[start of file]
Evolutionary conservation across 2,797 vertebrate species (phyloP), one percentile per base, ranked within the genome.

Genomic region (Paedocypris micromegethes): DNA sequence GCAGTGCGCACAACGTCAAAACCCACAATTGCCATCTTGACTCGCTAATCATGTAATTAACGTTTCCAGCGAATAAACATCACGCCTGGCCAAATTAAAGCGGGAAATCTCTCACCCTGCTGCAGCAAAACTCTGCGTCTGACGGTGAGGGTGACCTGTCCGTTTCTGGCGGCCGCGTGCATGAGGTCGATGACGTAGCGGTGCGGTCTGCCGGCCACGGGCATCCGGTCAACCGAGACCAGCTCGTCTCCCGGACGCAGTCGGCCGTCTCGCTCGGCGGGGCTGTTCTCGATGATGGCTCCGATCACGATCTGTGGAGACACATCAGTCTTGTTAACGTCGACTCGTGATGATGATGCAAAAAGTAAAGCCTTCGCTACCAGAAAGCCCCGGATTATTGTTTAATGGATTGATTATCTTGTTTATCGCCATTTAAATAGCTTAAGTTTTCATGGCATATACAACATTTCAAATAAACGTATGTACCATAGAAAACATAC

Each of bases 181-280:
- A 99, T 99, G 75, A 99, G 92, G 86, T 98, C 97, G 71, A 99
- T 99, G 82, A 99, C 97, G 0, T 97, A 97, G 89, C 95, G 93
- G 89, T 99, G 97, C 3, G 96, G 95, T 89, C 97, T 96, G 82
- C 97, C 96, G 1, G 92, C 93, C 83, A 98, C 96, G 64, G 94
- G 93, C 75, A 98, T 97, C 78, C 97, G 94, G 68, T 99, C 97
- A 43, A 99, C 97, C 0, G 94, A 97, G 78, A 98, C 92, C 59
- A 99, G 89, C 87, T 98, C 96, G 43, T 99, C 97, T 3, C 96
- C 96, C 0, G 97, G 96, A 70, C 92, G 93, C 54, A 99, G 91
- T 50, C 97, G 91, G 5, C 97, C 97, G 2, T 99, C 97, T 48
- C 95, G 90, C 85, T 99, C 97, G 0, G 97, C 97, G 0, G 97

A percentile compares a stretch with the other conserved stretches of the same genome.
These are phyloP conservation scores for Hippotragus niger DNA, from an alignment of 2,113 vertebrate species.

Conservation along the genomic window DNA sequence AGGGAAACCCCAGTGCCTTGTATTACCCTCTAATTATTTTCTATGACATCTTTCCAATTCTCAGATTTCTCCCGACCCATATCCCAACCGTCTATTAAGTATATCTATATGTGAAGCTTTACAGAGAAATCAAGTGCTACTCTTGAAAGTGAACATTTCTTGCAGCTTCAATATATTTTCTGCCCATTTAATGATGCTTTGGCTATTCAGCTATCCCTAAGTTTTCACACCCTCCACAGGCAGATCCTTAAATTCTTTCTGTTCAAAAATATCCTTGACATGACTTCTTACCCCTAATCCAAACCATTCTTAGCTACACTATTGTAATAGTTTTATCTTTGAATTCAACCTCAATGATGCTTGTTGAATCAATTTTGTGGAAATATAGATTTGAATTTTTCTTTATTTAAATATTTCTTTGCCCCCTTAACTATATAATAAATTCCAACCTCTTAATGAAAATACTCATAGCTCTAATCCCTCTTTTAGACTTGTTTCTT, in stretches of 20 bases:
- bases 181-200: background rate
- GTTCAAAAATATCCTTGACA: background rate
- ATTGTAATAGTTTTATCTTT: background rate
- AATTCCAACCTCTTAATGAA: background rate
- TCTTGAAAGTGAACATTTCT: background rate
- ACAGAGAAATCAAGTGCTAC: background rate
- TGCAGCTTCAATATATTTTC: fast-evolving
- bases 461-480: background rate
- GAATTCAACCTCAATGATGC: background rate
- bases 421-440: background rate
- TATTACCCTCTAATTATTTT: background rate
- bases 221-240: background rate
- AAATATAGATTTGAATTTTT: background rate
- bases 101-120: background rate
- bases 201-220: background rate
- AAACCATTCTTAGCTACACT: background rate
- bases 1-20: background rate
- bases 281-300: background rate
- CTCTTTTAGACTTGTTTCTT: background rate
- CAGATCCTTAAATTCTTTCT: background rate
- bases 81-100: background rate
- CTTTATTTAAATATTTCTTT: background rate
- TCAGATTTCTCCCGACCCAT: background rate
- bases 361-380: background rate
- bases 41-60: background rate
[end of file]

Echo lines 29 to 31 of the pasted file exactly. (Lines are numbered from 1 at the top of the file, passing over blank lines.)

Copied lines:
- AAATATAGATTTGAATTTTT: background rate
- bases 101-120: background rate
- bases 201-220: background rate